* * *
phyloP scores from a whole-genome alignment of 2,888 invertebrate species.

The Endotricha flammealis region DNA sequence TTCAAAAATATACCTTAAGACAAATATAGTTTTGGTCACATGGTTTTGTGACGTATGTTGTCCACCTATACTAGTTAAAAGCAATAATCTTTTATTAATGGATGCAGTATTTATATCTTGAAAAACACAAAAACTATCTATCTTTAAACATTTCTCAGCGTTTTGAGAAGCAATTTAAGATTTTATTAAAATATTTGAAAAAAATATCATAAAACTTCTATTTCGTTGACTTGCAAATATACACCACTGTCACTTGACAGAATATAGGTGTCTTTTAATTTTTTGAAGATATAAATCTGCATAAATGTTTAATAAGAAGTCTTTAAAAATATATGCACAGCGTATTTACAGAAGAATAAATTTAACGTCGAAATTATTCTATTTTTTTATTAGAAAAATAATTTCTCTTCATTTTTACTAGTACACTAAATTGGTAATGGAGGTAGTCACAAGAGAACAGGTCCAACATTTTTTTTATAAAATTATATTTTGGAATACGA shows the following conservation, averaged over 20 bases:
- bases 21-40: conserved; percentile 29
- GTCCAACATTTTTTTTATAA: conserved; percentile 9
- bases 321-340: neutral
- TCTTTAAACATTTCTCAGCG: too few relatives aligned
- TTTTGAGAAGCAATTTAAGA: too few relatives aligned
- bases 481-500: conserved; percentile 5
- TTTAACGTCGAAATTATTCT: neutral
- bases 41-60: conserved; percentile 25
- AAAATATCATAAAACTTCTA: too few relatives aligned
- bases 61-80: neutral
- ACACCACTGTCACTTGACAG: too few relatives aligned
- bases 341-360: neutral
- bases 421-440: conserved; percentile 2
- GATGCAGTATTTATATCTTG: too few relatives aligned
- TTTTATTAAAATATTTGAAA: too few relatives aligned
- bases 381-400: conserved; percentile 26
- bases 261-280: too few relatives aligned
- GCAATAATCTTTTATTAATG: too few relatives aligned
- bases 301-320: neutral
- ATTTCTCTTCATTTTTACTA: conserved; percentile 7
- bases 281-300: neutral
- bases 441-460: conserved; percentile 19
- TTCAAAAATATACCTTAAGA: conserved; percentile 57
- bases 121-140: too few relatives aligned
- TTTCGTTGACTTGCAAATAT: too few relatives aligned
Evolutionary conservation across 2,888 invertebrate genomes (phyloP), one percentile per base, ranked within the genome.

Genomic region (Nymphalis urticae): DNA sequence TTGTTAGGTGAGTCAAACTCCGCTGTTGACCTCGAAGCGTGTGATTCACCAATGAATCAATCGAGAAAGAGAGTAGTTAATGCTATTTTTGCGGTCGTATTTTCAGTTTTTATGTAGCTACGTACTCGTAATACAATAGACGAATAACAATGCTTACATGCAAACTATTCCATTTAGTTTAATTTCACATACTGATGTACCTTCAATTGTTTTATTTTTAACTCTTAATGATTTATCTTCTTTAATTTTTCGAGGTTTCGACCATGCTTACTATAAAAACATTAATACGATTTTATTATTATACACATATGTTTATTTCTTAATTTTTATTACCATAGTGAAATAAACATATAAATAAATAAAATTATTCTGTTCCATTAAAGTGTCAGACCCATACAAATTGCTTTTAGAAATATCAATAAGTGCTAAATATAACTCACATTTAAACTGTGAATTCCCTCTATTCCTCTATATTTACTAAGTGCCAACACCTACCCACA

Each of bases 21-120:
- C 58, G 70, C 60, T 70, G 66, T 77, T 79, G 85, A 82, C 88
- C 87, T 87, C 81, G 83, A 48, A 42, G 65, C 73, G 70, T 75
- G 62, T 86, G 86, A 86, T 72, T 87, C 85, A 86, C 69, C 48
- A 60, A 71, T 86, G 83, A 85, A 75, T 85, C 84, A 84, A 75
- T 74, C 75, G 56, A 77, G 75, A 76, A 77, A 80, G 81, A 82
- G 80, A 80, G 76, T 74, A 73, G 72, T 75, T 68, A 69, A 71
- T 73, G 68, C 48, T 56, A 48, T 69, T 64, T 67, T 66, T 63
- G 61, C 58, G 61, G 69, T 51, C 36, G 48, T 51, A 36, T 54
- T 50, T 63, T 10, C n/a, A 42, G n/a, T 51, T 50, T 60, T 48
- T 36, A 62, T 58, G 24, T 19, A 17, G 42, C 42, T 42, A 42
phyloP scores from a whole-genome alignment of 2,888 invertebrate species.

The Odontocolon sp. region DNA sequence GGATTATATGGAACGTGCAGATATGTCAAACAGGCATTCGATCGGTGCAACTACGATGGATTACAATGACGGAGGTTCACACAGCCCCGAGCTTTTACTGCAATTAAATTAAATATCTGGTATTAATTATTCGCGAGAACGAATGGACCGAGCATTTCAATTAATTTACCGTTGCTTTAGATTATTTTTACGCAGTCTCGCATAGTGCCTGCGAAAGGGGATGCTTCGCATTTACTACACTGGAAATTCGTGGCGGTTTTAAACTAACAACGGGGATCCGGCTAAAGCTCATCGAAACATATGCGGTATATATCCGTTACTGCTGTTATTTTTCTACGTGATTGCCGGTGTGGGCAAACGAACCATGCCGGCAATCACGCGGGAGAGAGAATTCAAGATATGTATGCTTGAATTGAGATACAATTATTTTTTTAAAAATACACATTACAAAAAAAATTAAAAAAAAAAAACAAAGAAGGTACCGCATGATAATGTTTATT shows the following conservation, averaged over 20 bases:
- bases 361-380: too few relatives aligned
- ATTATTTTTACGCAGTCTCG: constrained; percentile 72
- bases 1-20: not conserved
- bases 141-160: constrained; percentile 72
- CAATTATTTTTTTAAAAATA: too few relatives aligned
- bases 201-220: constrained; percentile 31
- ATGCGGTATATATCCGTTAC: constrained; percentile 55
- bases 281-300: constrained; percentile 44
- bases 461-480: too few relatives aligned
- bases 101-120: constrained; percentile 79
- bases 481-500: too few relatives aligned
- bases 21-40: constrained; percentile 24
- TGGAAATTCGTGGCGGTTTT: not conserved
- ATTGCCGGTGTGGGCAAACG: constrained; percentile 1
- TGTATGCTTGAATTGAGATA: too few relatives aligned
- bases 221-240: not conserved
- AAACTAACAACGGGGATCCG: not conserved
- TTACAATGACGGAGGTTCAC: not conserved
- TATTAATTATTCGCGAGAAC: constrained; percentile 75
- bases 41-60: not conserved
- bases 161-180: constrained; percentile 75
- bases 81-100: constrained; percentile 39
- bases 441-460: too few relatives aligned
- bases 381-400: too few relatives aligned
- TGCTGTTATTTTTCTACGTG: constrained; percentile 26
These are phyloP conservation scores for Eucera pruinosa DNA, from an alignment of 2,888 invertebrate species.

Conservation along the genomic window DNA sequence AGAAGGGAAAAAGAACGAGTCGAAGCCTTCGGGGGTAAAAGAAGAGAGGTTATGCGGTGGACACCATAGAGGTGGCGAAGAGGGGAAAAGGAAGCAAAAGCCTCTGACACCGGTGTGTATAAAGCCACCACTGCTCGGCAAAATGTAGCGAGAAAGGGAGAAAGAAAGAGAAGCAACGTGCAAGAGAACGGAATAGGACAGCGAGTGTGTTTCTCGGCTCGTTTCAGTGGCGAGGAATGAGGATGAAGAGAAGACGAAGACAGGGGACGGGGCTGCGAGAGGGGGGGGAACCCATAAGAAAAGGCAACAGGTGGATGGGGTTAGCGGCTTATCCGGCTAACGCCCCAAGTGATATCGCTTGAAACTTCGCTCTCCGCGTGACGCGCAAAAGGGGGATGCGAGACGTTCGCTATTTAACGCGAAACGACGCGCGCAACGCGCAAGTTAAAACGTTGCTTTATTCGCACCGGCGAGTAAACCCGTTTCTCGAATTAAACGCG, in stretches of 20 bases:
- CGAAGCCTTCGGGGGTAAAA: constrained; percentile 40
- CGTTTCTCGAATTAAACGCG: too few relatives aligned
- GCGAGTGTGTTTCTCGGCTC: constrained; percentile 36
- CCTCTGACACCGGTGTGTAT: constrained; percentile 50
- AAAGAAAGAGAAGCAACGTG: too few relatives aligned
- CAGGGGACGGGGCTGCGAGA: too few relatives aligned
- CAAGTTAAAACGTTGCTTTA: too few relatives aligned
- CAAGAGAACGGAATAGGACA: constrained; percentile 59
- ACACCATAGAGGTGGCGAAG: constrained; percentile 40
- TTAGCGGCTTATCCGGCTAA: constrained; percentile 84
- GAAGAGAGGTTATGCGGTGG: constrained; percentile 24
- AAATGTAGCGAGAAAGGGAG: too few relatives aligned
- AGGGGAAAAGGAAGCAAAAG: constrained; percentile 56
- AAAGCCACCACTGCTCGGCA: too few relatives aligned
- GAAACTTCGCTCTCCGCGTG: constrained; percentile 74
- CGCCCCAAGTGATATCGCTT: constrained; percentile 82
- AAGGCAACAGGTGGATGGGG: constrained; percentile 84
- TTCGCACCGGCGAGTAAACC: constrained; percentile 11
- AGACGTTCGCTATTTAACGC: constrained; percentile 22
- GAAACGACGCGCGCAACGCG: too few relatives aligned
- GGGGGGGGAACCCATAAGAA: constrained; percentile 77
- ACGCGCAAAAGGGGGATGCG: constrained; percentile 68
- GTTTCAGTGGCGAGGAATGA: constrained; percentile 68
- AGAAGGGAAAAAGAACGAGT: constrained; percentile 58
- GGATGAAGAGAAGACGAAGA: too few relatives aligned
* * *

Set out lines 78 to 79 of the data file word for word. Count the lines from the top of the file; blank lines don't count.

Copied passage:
- ACACCATAGAGGTGGCGAAG: constrained; percentile 40
- TTAGCGGCTTATCCGGCTAA: constrained; percentile 84